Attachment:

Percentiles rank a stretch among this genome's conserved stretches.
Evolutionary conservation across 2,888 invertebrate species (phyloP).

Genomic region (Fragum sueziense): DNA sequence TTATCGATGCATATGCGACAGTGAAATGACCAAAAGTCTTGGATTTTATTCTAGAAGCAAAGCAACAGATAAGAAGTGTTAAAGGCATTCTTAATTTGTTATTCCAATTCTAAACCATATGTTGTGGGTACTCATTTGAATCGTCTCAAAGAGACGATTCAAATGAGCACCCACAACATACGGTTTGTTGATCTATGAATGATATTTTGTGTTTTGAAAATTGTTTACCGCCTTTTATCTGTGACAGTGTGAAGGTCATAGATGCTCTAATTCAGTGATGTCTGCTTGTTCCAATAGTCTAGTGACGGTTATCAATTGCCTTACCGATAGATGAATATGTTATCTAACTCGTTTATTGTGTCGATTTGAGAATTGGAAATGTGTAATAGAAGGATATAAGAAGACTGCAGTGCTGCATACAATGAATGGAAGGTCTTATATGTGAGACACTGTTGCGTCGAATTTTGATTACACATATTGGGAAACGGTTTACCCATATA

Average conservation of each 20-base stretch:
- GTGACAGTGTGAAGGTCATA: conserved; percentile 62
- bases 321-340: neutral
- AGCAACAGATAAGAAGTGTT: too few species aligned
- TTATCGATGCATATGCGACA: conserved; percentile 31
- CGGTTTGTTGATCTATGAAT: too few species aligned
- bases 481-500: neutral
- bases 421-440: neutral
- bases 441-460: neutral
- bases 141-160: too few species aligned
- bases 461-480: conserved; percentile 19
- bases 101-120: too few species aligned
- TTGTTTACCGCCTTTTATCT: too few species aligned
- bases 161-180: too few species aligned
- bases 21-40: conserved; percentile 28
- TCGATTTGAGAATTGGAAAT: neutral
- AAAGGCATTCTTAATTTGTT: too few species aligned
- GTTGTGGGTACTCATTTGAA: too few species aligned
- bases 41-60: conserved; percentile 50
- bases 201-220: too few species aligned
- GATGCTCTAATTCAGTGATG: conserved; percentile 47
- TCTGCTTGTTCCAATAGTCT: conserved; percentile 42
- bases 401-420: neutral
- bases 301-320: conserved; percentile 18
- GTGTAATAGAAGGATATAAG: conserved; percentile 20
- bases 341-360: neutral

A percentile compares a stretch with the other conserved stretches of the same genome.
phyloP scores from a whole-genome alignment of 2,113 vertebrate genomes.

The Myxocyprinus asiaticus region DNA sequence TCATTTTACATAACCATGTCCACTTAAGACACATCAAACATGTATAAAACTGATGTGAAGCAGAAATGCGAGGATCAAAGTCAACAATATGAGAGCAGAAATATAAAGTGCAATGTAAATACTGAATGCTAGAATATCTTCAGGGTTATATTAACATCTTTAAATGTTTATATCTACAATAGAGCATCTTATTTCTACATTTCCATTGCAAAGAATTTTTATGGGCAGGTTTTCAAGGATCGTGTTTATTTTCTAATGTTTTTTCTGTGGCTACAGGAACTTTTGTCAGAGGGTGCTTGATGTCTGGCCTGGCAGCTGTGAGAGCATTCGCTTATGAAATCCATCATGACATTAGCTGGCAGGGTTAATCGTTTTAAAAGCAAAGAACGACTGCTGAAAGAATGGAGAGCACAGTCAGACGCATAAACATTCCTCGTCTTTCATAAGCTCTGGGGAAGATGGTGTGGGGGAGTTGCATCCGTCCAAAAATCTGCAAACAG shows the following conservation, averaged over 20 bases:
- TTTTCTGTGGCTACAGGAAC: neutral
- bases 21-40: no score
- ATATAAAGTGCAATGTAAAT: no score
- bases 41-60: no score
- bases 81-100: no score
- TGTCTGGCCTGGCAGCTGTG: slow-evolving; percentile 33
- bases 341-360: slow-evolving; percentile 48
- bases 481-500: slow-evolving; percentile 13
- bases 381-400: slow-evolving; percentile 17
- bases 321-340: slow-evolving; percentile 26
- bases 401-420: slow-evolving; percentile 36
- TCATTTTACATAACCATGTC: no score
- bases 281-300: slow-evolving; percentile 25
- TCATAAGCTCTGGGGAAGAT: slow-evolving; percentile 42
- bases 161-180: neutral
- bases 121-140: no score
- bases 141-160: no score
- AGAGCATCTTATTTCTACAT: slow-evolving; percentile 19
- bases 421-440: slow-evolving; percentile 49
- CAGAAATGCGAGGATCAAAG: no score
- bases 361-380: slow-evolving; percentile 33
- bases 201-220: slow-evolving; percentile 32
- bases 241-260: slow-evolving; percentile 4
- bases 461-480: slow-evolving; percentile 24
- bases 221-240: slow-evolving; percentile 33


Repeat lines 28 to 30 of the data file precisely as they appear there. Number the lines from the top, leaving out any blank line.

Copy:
- GTGTAATAGAAGGATATAAG: conserved; percentile 20
- bases 341-360: neutral

A percentile compares a stretch with the other conserved stretches of the same genome.